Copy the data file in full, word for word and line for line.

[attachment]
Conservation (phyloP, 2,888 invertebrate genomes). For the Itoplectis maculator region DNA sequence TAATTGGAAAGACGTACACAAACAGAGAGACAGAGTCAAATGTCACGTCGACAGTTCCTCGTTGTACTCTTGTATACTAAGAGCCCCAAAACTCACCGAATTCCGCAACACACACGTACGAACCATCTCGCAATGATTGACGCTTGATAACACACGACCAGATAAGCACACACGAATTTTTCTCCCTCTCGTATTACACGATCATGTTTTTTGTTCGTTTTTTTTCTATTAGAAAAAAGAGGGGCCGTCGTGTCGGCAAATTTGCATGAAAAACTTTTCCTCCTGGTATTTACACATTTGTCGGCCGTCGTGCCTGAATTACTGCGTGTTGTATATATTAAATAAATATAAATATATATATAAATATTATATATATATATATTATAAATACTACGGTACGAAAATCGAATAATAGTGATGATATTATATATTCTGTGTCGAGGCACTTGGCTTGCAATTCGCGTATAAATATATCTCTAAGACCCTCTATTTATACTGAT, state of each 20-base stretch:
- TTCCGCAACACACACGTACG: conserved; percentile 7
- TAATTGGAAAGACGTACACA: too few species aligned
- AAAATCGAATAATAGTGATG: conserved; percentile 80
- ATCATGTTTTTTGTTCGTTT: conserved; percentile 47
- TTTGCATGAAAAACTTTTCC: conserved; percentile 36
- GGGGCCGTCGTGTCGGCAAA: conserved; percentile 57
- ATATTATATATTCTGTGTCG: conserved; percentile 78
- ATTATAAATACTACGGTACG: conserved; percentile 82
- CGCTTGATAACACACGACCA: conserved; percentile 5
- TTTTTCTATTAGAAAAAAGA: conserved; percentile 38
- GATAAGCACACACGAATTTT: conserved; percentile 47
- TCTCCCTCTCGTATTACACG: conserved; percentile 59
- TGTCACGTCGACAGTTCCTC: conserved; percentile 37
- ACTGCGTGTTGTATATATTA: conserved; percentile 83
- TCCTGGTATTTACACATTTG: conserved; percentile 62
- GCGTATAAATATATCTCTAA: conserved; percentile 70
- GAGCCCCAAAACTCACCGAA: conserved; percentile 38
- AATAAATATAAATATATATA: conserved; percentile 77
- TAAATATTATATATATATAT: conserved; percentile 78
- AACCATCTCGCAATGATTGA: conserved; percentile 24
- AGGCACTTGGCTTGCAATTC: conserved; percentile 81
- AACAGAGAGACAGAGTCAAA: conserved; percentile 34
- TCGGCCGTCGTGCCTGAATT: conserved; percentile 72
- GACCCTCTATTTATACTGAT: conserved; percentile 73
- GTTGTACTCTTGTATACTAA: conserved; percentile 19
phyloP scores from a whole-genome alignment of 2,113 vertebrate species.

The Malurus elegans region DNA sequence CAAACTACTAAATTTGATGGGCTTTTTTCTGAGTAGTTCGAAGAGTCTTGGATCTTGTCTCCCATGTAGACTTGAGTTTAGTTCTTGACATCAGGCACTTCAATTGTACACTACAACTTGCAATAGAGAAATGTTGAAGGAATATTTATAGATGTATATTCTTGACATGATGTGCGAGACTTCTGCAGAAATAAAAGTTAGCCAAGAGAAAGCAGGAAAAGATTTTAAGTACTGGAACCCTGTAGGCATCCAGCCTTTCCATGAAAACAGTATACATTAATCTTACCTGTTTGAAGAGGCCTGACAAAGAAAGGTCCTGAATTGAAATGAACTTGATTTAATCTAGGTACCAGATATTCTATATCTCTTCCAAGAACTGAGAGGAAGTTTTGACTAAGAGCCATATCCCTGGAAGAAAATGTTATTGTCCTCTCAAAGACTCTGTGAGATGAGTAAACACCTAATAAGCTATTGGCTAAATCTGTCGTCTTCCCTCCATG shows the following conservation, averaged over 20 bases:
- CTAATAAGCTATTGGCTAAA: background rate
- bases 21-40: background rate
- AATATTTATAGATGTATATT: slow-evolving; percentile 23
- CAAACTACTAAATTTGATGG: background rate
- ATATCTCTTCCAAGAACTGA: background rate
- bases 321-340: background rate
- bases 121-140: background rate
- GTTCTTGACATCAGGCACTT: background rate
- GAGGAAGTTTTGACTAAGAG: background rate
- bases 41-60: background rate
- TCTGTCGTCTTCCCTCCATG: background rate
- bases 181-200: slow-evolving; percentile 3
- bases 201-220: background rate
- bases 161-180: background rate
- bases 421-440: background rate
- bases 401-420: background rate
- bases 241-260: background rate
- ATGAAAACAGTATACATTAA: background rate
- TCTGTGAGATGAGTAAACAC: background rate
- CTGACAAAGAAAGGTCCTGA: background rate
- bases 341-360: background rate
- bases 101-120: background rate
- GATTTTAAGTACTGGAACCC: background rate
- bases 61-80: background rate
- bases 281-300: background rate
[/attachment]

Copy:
Conservation (phyloP, 2,888 invertebrate genomes). For the Itoplectis maculator region DNA sequence TAATTGGAAAGACGTACACAAACAGAGAGACAGAGTCAAATGTCACGTCGACAGTTCCTCGTTGTACTCTTGTATACTAAGAGCCCCAAAACTCACCGAATTCCGCAACACACACGTACGAACCATCTCGCAATGATTGACGCTTGATAACACACGACCAGATAAGCACACACGAATTTTTCTCCCTCTCGTATTACACGATCATGTTTTTTGTTCGTTTTTTTTCTATTAGAAAAAAGAGGGGCCGTCGTGTCGGCAAATTTGCATGAAAAACTTTTCCTCCTGGTATTTACACATTTGTCGGCCGTCGTGCCTGAATTACTGCGTGTTGTATATATTAAATAAATATAAATATATATATAAATATTATATATATATATATTATAAATACTACGGTACGAAAATCGAATAATAGTGATGATATTATATATTCTGTGTCGAGGCACTTGGCTTGCAATTCGCGTATAAATATATCTCTAAGACCCTCTATTTATACTGAT, state of each 20-base stretch:
- TTCCGCAACACACACGTACG: conserved; percentile 7
- TAATTGGAAAGACGTACACA: too few species aligned
- AAAATCGAATAATAGTGATG: conserved; percentile 80
- ATCATGTTTTTTGTTCGTTT: conserved; percentile 47
- TTTGCATGAAAAACTTTTCC: conserved; percentile 36
- GGGGCCGTCGTGTCGGCAAA: conserved; percentile 57
- ATATTATATATTCTGTGTCG: conserved; percentile 78
- ATTATAAATACTACGGTACG: conserved; percentile 82
- CGCTTGATAACACACGACCA: conserved; percentile 5
- TTTTTCTATTAGAAAAAAGA: conserved; percentile 38
- GATAAGCACACACGAATTTT: conserved; percentile 47
- TCTCCCTCTCGTATTACACG: conserved; percentile 59
- TGTCACGTCGACAGTTCCTC: conserved; percentile 37
- ACTGCGTGTTGTATATATTA: conserved; percentile 83
- TCCTGGTATTTACACATTTG: conserved; percentile 62
- GCGTATAAATATATCTCTAA: conserved; percentile 70
- GAGCCCCAAAACTCACCGAA: conserved; percentile 38
- AATAAATATAAATATATATA: conserved; percentile 77
- TAAATATTATATATATATAT: conserved; percentile 78
- AACCATCTCGCAATGATTGA: conserved; percentile 24
- AGGCACTTGGCTTGCAATTC: conserved; percentile 81
- AACAGAGAGACAGAGTCAAA: conserved; percentile 34
- TCGGCCGTCGTGCCTGAATT: conserved; percentile 72
- GACCCTCTATTTATACTGAT: conserved; percentile 73
- GTTGTACTCTTGTATACTAA: conserved; percentile 19
phyloP scores from a whole-genome alignment of 2,113 vertebrate species.

The Malurus elegans region DNA sequence CAAACTACTAAATTTGATGGGCTTTTTTCTGAGTAGTTCGAAGAGTCTTGGATCTTGTCTCCCATGTAGACTTGAGTTTAGTTCTTGACATCAGGCACTTCAATTGTACACTACAACTTGCAATAGAGAAATGTTGAAGGAATATTTATAGATGTATATTCTTGACATGATGTGCGAGACTTCTGCAGAAATAAAAGTTAGCCAAGAGAAAGCAGGAAAAGATTTTAAGTACTGGAACCCTGTAGGCATCCAGCCTTTCCATGAAAACAGTATACATTAATCTTACCTGTTTGAAGAGGCCTGACAAAGAAAGGTCCTGAATTGAAATGAACTTGATTTAATCTAGGTACCAGATATTCTATATCTCTTCCAAGAACTGAGAGGAAGTTTTGACTAAGAGCCATATCCCTGGAAGAAAATGTTATTGTCCTCTCAAAGACTCTGTGAGATGAGTAAACACCTAATAAGCTATTGGCTAAATCTGTCGTCTTCCCTCCATG shows the following conservation, averaged over 20 bases:
- CTAATAAGCTATTGGCTAAA: background rate
- bases 21-40: background rate
- AATATTTATAGATGTATATT: slow-evolving; percentile 23
- CAAACTACTAAATTTGATGG: background rate
- ATATCTCTTCCAAGAACTGA: background rate
- bases 321-340: background rate
- bases 121-140: background rate
- GTTCTTGACATCAGGCACTT: background rate
- GAGGAAGTTTTGACTAAGAG: background rate
- bases 41-60: background rate
- TCTGTCGTCTTCCCTCCATG: background rate
- bases 181-200: slow-evolving; percentile 3
- bases 201-220: background rate
- bases 161-180: background rate
- bases 421-440: background rate
- bases 401-420: background rate
- bases 241-260: background rate
- ATGAAAACAGTATACATTAA: background rate
- TCTGTGAGATGAGTAAACAC: background rate
- CTGACAAAGAAAGGTCCTGA: background rate
- bases 341-360: background rate
- bases 101-120: background rate
- GATTTTAAGTACTGGAACCC: background rate
- bases 61-80: background rate
- bases 281-300: background rate